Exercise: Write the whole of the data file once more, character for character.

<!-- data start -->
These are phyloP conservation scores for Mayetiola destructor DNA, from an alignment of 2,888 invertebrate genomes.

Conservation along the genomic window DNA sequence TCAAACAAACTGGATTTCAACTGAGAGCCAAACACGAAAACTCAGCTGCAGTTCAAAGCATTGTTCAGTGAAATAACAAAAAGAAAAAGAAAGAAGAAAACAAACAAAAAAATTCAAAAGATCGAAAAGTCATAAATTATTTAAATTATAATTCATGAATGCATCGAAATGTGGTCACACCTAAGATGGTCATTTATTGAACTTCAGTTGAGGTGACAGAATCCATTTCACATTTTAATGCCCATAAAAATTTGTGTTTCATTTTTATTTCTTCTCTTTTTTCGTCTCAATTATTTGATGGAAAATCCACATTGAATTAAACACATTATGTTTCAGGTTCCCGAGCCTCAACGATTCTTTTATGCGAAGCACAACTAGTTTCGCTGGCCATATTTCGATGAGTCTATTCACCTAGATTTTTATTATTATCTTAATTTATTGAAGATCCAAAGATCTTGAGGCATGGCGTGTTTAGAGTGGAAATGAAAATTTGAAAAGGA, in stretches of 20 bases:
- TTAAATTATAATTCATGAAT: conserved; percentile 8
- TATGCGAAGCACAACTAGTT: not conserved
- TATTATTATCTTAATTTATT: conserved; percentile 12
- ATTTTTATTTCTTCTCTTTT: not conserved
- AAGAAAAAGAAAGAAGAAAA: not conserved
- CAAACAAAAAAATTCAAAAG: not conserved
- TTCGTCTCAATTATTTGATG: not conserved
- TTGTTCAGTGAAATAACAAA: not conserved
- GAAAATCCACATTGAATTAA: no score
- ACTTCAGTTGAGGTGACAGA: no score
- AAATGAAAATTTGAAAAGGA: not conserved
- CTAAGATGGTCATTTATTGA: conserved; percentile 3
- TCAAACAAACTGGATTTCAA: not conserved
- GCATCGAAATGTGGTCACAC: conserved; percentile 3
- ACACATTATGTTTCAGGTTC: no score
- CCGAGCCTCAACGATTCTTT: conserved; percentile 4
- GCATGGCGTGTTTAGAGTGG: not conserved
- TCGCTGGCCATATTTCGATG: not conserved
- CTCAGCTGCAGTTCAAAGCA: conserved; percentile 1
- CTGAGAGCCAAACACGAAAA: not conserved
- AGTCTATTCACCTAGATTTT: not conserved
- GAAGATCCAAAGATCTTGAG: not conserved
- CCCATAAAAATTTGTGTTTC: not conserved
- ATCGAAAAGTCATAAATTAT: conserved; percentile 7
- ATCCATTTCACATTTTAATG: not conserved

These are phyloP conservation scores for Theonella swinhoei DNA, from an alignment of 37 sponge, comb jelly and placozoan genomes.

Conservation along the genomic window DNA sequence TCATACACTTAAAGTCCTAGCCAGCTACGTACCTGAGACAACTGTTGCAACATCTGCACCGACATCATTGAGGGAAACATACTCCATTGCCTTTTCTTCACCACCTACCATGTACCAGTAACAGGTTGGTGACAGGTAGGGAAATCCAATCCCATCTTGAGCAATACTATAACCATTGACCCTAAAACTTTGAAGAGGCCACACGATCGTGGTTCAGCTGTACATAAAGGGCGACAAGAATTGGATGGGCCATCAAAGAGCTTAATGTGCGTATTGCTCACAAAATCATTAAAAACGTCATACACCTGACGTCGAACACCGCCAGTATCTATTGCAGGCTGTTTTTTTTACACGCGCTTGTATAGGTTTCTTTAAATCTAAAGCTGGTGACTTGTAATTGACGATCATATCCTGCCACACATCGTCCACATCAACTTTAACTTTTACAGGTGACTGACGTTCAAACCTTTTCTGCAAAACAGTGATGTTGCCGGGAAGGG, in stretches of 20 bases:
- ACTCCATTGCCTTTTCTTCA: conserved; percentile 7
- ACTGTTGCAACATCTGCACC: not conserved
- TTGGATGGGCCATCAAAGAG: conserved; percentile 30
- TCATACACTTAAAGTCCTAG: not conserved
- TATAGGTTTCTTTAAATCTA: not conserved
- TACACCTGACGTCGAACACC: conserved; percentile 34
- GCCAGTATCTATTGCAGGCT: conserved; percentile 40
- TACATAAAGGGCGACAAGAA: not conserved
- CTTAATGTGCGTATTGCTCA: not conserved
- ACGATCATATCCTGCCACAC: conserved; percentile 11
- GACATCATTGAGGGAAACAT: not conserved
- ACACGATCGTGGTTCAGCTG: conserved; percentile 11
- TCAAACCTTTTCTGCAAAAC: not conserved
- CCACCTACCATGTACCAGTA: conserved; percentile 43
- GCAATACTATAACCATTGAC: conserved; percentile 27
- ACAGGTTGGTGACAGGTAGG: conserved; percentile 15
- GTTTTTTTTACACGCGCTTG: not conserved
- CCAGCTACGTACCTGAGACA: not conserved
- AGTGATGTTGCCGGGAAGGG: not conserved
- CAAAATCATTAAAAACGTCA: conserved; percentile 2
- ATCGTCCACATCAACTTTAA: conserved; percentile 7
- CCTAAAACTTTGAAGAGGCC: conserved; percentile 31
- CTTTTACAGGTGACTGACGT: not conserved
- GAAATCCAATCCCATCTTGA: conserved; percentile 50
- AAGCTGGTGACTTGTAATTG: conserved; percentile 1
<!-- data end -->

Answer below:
These are phyloP conservation scores for Mayetiola destructor DNA, from an alignment of 2,888 invertebrate genomes.

Conservation along the genomic window DNA sequence TCAAACAAACTGGATTTCAACTGAGAGCCAAACACGAAAACTCAGCTGCAGTTCAAAGCATTGTTCAGTGAAATAACAAAAAGAAAAAGAAAGAAGAAAACAAACAAAAAAATTCAAAAGATCGAAAAGTCATAAATTATTTAAATTATAATTCATGAATGCATCGAAATGTGGTCACACCTAAGATGGTCATTTATTGAACTTCAGTTGAGGTGACAGAATCCATTTCACATTTTAATGCCCATAAAAATTTGTGTTTCATTTTTATTTCTTCTCTTTTTTCGTCTCAATTATTTGATGGAAAATCCACATTGAATTAAACACATTATGTTTCAGGTTCCCGAGCCTCAACGATTCTTTTATGCGAAGCACAACTAGTTTCGCTGGCCATATTTCGATGAGTCTATTCACCTAGATTTTTATTATTATCTTAATTTATTGAAGATCCAAAGATCTTGAGGCATGGCGTGTTTAGAGTGGAAATGAAAATTTGAAAAGGA, in stretches of 20 bases:
- TTAAATTATAATTCATGAAT: conserved; percentile 8
- TATGCGAAGCACAACTAGTT: not conserved
- TATTATTATCTTAATTTATT: conserved; percentile 12
- ATTTTTATTTCTTCTCTTTT: not conserved
- AAGAAAAAGAAAGAAGAAAA: not conserved
- CAAACAAAAAAATTCAAAAG: not conserved
- TTCGTCTCAATTATTTGATG: not conserved
- TTGTTCAGTGAAATAACAAA: not conserved
- GAAAATCCACATTGAATTAA: no score
- ACTTCAGTTGAGGTGACAGA: no score
- AAATGAAAATTTGAAAAGGA: not conserved
- CTAAGATGGTCATTTATTGA: conserved; percentile 3
- TCAAACAAACTGGATTTCAA: not conserved
- GCATCGAAATGTGGTCACAC: conserved; percentile 3
- ACACATTATGTTTCAGGTTC: no score
- CCGAGCCTCAACGATTCTTT: conserved; percentile 4
- GCATGGCGTGTTTAGAGTGG: not conserved
- TCGCTGGCCATATTTCGATG: not conserved
- CTCAGCTGCAGTTCAAAGCA: conserved; percentile 1
- CTGAGAGCCAAACACGAAAA: not conserved
- AGTCTATTCACCTAGATTTT: not conserved
- GAAGATCCAAAGATCTTGAG: not conserved
- CCCATAAAAATTTGTGTTTC: not conserved
- ATCGAAAAGTCATAAATTAT: conserved; percentile 7
- ATCCATTTCACATTTTAATG: not conserved

These are phyloP conservation scores for Theonella swinhoei DNA, from an alignment of 37 sponge, comb jelly and placozoan genomes.

Conservation along the genomic window DNA sequence TCATACACTTAAAGTCCTAGCCAGCTACGTACCTGAGACAACTGTTGCAACATCTGCACCGACATCATTGAGGGAAACATACTCCATTGCCTTTTCTTCACCACCTACCATGTACCAGTAACAGGTTGGTGACAGGTAGGGAAATCCAATCCCATCTTGAGCAATACTATAACCATTGACCCTAAAACTTTGAAGAGGCCACACGATCGTGGTTCAGCTGTACATAAAGGGCGACAAGAATTGGATGGGCCATCAAAGAGCTTAATGTGCGTATTGCTCACAAAATCATTAAAAACGTCATACACCTGACGTCGAACACCGCCAGTATCTATTGCAGGCTGTTTTTTTTACACGCGCTTGTATAGGTTTCTTTAAATCTAAAGCTGGTGACTTGTAATTGACGATCATATCCTGCCACACATCGTCCACATCAACTTTAACTTTTACAGGTGACTGACGTTCAAACCTTTTCTGCAAAACAGTGATGTTGCCGGGAAGGG, in stretches of 20 bases:
- ACTCCATTGCCTTTTCTTCA: conserved; percentile 7
- ACTGTTGCAACATCTGCACC: not conserved
- TTGGATGGGCCATCAAAGAG: conserved; percentile 30
- TCATACACTTAAAGTCCTAG: not conserved
- TATAGGTTTCTTTAAATCTA: not conserved
- TACACCTGACGTCGAACACC: conserved; percentile 34
- GCCAGTATCTATTGCAGGCT: conserved; percentile 40
- TACATAAAGGGCGACAAGAA: not conserved
- CTTAATGTGCGTATTGCTCA: not conserved
- ACGATCATATCCTGCCACAC: conserved; percentile 11
- GACATCATTGAGGGAAACAT: not conserved
- ACACGATCGTGGTTCAGCTG: conserved; percentile 11
- TCAAACCTTTTCTGCAAAAC: not conserved
- CCACCTACCATGTACCAGTA: conserved; percentile 43
- GCAATACTATAACCATTGAC: conserved; percentile 27
- ACAGGTTGGTGACAGGTAGG: conserved; percentile 15
- GTTTTTTTTACACGCGCTTG: not conserved
- CCAGCTACGTACCTGAGACA: not conserved
- AGTGATGTTGCCGGGAAGGG: not conserved
- CAAAATCATTAAAAACGTCA: conserved; percentile 2
- ATCGTCCACATCAACTTTAA: conserved; percentile 7
- CCTAAAACTTTGAAGAGGCC: conserved; percentile 31
- CTTTTACAGGTGACTGACGT: not conserved
- GAAATCCAATCCCATCTTGA: conserved; percentile 50
- AAGCTGGTGACTTGTAATTG: conserved; percentile 1